Firstly the equipment needed should be gathered in order to carry out the experiment. The beetroot will then be placed on the cutting mat and using the cork borer several lengths of beetroot should be cut out. The lengths should then be placed on the mat and measured to the length of 6mm; they should then be cut with the scalpel so there are 15 samples all measuring 6mm and of the same diameter, All the lengths should be equal so it is a fair test as the same amount of beetroot is used in each experiment.
Before placing each length of beetroot into the test tubes they should be rinsed with water so that any excess dye that may have leaked out due to damage caused by cutting with the scalpel will not move into the surrounding water and alter the accuracy of the results as then the experiment will not be fair and the test would then not be able to support a conclusion.
The lengths of beetroot will then be placed into a test tube containing 8cm3 of water. The water will be measured out previously with a syringe to ensure equal accurate amounts are used in each test. The test tubes containing the beetroot samples will be placed in five different water baths at the temperature 30°C, 40°C, 50°C, 60°C and 70°C.
The temperature of the water will be the independent variable as I am able to control what temperatures are used; the dependent variable in this experiment will be the leakage of pigment that will be measured by the colorimeter to enable me to find out a relationship between the two. Other independent variables that could be investigated to find the affects they have on membrane permeability are the pH of the solution the beetroot is kept in whilst keeping the temperature constant or an experiment to investigate whether the surface area has an affect of the leakage of pigment in beetroot.
The water baths will be checked using a thermometer before the samples are placed in the water to ensure they are desired temperature. After this the first three samples should be placed into the water bath at 30°C, the stop clock should then be started. When leaving the beetroot in the water baths it must be ensured that they are in the water for exactly the same amount of time, 10 minutes, to ensure a fair test. This will make sure that the same period of time is given for pigment leakage to occur. To control this, putting the samples of beetroot into each water bath at two minutes intervals will ensure enough time for them to be removed before the next test tube is ready to have its contents removed.
When the stop clock reads two minutes the second set of three test tubes should be placed into the water bath at 40°C. When the clock reads four minutes the next set of three should be placed into the 50°C water bath. When the clock reads six minutes the next set should be placed into the 60°C water bath and at eight minutes the final set of test tubes should be added to the final water bath. After a further two minutes, when the clock reads ten minutes the first set of test tubes should be removed from the water and placed in the test tubes rack, the other samples should then be removed after further two minute intervals.
The beetroot should then be removed from the test tubes of water and then placed in the colorimeter they will obstruct the amount of light that can flow through the samples.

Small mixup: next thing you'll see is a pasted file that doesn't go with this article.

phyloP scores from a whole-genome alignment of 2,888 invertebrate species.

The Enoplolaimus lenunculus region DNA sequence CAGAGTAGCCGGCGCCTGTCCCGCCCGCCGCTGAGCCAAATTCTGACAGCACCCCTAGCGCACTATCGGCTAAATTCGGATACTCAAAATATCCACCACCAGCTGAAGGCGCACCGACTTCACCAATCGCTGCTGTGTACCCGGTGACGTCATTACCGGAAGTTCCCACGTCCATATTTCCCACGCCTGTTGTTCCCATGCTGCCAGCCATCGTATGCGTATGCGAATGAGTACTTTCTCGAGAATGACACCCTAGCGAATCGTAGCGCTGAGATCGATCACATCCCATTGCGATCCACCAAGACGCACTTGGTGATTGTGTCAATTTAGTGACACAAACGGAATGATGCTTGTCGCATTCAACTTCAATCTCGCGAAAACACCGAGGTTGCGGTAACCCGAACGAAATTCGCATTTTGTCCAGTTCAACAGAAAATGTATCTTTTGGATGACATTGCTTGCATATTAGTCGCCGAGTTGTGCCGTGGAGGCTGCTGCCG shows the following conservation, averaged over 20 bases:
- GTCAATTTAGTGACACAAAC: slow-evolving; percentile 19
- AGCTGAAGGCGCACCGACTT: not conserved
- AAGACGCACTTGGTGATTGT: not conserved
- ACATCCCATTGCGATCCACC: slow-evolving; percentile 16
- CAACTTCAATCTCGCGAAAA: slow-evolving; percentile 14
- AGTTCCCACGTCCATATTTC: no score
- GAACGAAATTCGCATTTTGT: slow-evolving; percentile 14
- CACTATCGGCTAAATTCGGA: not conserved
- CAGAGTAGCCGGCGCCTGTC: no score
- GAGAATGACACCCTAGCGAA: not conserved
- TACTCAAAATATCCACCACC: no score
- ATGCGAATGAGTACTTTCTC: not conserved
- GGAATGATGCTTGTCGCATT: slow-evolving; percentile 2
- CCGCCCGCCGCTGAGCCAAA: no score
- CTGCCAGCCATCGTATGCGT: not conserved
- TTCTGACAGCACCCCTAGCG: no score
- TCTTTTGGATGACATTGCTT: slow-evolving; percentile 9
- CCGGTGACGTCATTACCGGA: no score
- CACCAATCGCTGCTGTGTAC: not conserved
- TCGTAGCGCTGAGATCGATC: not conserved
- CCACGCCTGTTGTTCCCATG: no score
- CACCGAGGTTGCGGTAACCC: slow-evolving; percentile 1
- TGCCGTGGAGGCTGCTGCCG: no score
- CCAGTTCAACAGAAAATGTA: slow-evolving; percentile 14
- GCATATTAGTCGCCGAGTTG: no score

The colorimeter should then be set up in order to test the transmission of light that can pass thought the solution. The colourimeter measures the amount of light that passes through the solution, if much light can pass through the sample taken it has a high transmission and if a little can pass through it has a low transmission. In order to set this up the sample of water should be placed into the colorimeter and the scale set to 100%. The second sample of high colour or a cloudy solution should be placed inside and the scale set to 0%. This will then be used to see what transmission of light can pass through the samples of water taken from the water bath and thus how much pigment has been able to leak from the beetroot cells to see if the permeability of the membrane has changed at all.
The results taken from the different samples will then be recorded into a table. To improve the accuracy of my results three samples were placed in each temperature water bath. To gain an average the three readings will be added together and divided by three to produce a more reliable result, a more reliable results are needed so they are able to support a conclusion. I will also work out the standard deviation of the results to find out the spread of the data from which I calculated a mean.
For example 7,8 and 9 give a mean of 24 and a low standard deviation that shows a normal distribution of data of results with no anomalous results. However 1,19 and 4 also give a mean of 24 but a high standard deviation this shows the results may not be as accurate as anomalies are present. This will show me that results taken are accurate if they show a low standard deviation, in order to reach a conclusion.
Due to afore mentioned background information and observations made of the colour of water in my pilot study I predict that as the temperature increases to 50°C and above the proteins in the membrane will be denatured and the permeability of the membrane changed. Therefore I predict that more pigment will leak into the water as the temperatures rise, therefore the less light will pass through the sample and will give a low colour transmission.